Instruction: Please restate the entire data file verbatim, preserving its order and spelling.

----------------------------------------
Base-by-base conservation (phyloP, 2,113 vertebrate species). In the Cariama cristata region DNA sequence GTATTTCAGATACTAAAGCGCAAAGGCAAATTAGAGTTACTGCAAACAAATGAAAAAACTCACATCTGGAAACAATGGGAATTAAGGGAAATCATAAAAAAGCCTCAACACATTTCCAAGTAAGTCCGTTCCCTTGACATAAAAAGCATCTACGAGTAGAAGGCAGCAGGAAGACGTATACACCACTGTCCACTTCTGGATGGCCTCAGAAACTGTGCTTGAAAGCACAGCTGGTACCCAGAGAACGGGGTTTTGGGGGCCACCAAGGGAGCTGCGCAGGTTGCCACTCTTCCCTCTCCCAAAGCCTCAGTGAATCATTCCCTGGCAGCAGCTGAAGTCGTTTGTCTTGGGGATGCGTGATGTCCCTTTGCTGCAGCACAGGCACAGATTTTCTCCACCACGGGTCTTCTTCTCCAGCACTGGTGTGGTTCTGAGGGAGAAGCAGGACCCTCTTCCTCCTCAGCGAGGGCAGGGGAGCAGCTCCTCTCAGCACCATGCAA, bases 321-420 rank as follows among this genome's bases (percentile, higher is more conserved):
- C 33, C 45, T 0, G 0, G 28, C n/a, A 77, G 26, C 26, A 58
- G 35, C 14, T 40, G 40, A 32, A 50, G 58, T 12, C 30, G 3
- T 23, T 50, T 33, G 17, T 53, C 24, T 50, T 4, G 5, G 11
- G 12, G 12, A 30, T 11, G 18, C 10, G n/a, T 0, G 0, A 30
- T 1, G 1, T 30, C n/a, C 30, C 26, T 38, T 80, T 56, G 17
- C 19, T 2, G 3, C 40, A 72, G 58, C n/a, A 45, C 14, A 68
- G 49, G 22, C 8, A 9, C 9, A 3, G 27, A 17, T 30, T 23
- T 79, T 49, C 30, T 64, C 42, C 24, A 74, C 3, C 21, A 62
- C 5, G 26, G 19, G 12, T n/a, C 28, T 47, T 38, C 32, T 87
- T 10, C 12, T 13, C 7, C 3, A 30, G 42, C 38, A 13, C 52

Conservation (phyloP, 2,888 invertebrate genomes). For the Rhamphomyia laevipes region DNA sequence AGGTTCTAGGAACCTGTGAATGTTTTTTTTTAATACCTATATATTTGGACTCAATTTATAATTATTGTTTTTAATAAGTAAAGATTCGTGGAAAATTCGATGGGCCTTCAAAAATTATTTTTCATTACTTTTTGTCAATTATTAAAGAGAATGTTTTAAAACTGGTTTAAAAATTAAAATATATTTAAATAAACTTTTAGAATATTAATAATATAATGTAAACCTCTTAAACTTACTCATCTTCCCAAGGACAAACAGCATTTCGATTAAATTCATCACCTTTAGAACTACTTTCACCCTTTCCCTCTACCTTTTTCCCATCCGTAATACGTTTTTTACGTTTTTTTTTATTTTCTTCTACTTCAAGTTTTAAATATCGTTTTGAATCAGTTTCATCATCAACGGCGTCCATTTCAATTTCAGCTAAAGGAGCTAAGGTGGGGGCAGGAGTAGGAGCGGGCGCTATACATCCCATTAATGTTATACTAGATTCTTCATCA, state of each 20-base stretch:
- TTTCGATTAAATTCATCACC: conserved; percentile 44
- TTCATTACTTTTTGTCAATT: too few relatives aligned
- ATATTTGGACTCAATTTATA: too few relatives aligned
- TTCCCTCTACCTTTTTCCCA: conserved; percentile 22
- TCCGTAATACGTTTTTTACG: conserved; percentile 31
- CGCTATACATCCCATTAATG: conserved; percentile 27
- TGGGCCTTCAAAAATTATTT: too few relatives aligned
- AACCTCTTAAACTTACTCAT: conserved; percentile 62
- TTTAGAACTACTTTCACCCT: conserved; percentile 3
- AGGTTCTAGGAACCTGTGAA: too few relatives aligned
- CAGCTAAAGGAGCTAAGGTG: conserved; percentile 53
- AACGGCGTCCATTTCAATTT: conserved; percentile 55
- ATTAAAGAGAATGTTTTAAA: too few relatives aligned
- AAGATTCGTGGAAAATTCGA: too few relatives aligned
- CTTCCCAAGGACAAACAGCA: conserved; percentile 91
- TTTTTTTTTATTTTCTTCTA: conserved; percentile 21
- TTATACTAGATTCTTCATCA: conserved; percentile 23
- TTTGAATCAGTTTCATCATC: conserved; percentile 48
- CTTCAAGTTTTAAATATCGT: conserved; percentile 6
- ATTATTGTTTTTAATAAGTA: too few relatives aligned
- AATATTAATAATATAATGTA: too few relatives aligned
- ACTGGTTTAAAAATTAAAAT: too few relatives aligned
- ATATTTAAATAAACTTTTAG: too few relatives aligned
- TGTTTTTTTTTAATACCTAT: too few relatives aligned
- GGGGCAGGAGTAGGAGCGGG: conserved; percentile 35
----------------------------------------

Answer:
Base-by-base conservation (phyloP, 2,113 vertebrate species). In the Cariama cristata region DNA sequence GTATTTCAGATACTAAAGCGCAAAGGCAAATTAGAGTTACTGCAAACAAATGAAAAAACTCACATCTGGAAACAATGGGAATTAAGGGAAATCATAAAAAAGCCTCAACACATTTCCAAGTAAGTCCGTTCCCTTGACATAAAAAGCATCTACGAGTAGAAGGCAGCAGGAAGACGTATACACCACTGTCCACTTCTGGATGGCCTCAGAAACTGTGCTTGAAAGCACAGCTGGTACCCAGAGAACGGGGTTTTGGGGGCCACCAAGGGAGCTGCGCAGGTTGCCACTCTTCCCTCTCCCAAAGCCTCAGTGAATCATTCCCTGGCAGCAGCTGAAGTCGTTTGTCTTGGGGATGCGTGATGTCCCTTTGCTGCAGCACAGGCACAGATTTTCTCCACCACGGGTCTTCTTCTCCAGCACTGGTGTGGTTCTGAGGGAGAAGCAGGACCCTCTTCCTCCTCAGCGAGGGCAGGGGAGCAGCTCCTCTCAGCACCATGCAA, bases 321-420 rank as follows among this genome's bases (percentile, higher is more conserved):
- C 33, C 45, T 0, G 0, G 28, C n/a, A 77, G 26, C 26, A 58
- G 35, C 14, T 40, G 40, A 32, A 50, G 58, T 12, C 30, G 3
- T 23, T 50, T 33, G 17, T 53, C 24, T 50, T 4, G 5, G 11
- G 12, G 12, A 30, T 11, G 18, C 10, G n/a, T 0, G 0, A 30
- T 1, G 1, T 30, C n/a, C 30, C 26, T 38, T 80, T 56, G 17
- C 19, T 2, G 3, C 40, A 72, G 58, C n/a, A 45, C 14, A 68
- G 49, G 22, C 8, A 9, C 9, A 3, G 27, A 17, T 30, T 23
- T 79, T 49, C 30, T 64, C 42, C 24, A 74, C 3, C 21, A 62
- C 5, G 26, G 19, G 12, T n/a, C 28, T 47, T 38, C 32, T 87
- T 10, C 12, T 13, C 7, C 3, A 30, G 42, C 38, A 13, C 52

Conservation (phyloP, 2,888 invertebrate genomes). For the Rhamphomyia laevipes region DNA sequence AGGTTCTAGGAACCTGTGAATGTTTTTTTTTAATACCTATATATTTGGACTCAATTTATAATTATTGTTTTTAATAAGTAAAGATTCGTGGAAAATTCGATGGGCCTTCAAAAATTATTTTTCATTACTTTTTGTCAATTATTAAAGAGAATGTTTTAAAACTGGTTTAAAAATTAAAATATATTTAAATAAACTTTTAGAATATTAATAATATAATGTAAACCTCTTAAACTTACTCATCTTCCCAAGGACAAACAGCATTTCGATTAAATTCATCACCTTTAGAACTACTTTCACCCTTTCCCTCTACCTTTTTCCCATCCGTAATACGTTTTTTACGTTTTTTTTTATTTTCTTCTACTTCAAGTTTTAAATATCGTTTTGAATCAGTTTCATCATCAACGGCGTCCATTTCAATTTCAGCTAAAGGAGCTAAGGTGGGGGCAGGAGTAGGAGCGGGCGCTATACATCCCATTAATGTTATACTAGATTCTTCATCA, state of each 20-base stretch:
- TTTCGATTAAATTCATCACC: conserved; percentile 44
- TTCATTACTTTTTGTCAATT: too few relatives aligned
- ATATTTGGACTCAATTTATA: too few relatives aligned
- TTCCCTCTACCTTTTTCCCA: conserved; percentile 22
- TCCGTAATACGTTTTTTACG: conserved; percentile 31
- CGCTATACATCCCATTAATG: conserved; percentile 27
- TGGGCCTTCAAAAATTATTT: too few relatives aligned
- AACCTCTTAAACTTACTCAT: conserved; percentile 62
- TTTAGAACTACTTTCACCCT: conserved; percentile 3
- AGGTTCTAGGAACCTGTGAA: too few relatives aligned
- CAGCTAAAGGAGCTAAGGTG: conserved; percentile 53
- AACGGCGTCCATTTCAATTT: conserved; percentile 55
- ATTAAAGAGAATGTTTTAAA: too few relatives aligned
- AAGATTCGTGGAAAATTCGA: too few relatives aligned
- CTTCCCAAGGACAAACAGCA: conserved; percentile 91
- TTTTTTTTTATTTTCTTCTA: conserved; percentile 21
- TTATACTAGATTCTTCATCA: conserved; percentile 23
- TTTGAATCAGTTTCATCATC: conserved; percentile 48
- CTTCAAGTTTTAAATATCGT: conserved; percentile 6
- ATTATTGTTTTTAATAAGTA: too few relatives aligned
- AATATTAATAATATAATGTA: too few relatives aligned
- ACTGGTTTAAAAATTAAAAT: too few relatives aligned
- ATATTTAAATAAACTTTTAG: too few relatives aligned
- TGTTTTTTTTTAATACCTAT: too few relatives aligned
- GGGGCAGGAGTAGGAGCGGG: conserved; percentile 35